History records that Africans were taken from their continent to other parts of the world during the Atlantic slave trade.
Many of those taken ended up in different countries, scattered all round the world, and their belief and culture with them.
Years have however passed, and slave trade is history but the post-effect of that era has formed our present reality.
Although, humanity is struggling to accept what it created, the equation still remains what it is.
Africans are in almost every country, in every continent living their lives far away from home.
Brazil is a South American country with a good number of Africans, especially west Africans from Nigerian and other countries.
It is however a fact that one of the languages spoken in Brazil is Yoruba, a language dominate in Western Africa.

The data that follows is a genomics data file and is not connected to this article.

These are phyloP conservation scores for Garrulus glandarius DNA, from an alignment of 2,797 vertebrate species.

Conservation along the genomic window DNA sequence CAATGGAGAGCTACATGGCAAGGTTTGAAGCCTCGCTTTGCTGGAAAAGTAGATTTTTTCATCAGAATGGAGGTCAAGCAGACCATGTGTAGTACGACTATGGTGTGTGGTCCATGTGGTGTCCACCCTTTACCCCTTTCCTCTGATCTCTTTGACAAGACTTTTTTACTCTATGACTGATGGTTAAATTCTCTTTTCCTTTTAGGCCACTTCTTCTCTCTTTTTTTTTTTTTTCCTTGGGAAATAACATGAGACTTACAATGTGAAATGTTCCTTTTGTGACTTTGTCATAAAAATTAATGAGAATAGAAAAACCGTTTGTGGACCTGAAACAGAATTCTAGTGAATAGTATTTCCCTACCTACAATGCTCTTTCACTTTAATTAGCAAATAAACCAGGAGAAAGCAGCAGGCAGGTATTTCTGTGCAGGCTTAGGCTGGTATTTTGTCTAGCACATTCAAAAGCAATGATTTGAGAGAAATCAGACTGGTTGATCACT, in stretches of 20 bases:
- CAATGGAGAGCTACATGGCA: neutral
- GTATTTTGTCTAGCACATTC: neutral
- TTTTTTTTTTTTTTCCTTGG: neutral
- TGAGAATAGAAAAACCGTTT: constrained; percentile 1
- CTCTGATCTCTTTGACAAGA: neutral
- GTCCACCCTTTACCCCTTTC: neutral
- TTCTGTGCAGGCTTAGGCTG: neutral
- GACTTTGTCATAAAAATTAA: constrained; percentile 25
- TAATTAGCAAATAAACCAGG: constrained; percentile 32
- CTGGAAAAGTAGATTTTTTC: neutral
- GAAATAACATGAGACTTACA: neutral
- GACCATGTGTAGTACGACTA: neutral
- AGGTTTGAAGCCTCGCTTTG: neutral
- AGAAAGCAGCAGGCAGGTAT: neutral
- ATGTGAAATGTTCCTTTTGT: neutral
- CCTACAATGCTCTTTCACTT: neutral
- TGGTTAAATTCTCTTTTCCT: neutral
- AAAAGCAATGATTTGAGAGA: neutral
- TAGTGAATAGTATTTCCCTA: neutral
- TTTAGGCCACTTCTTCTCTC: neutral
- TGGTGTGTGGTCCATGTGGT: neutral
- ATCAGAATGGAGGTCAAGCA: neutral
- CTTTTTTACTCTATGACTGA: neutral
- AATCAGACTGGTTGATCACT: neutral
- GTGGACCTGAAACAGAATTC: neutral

That explains why the government of Brazil now recognizes Yoruba as an official (foreign) language spoken in the country.
During the fourth edition of the National meetings of the African-Brazilian storytellers last weekend,
Yoruba culture was celebrated at the region of Quilombola,
Quilombola harbors quite a number of Yoruba descendants living there since the 13th century.
However, the Brazilian minister of culture, Dr Sérgio Sá Leitão at the celebratory weekend said
“the government has introduced the compulsory study of African History and Yoruba language into the primary and secondary schools curriculum”.
The program tagged “AYO” featured prominent names in African literature, including Prof Wole Soyinka and the first female doctorate degree holder in Yoruba Philosophy, Dr Sophie Oluwole (aka Mamalawo of the University of Ibadan).
Dr. Sá Leitão made it clear at the event that the government will continue to promote the importance of African culture in Brazil.
Providing Afro-descendants the opportunity to be a partaker in the culture and tradition of the African people.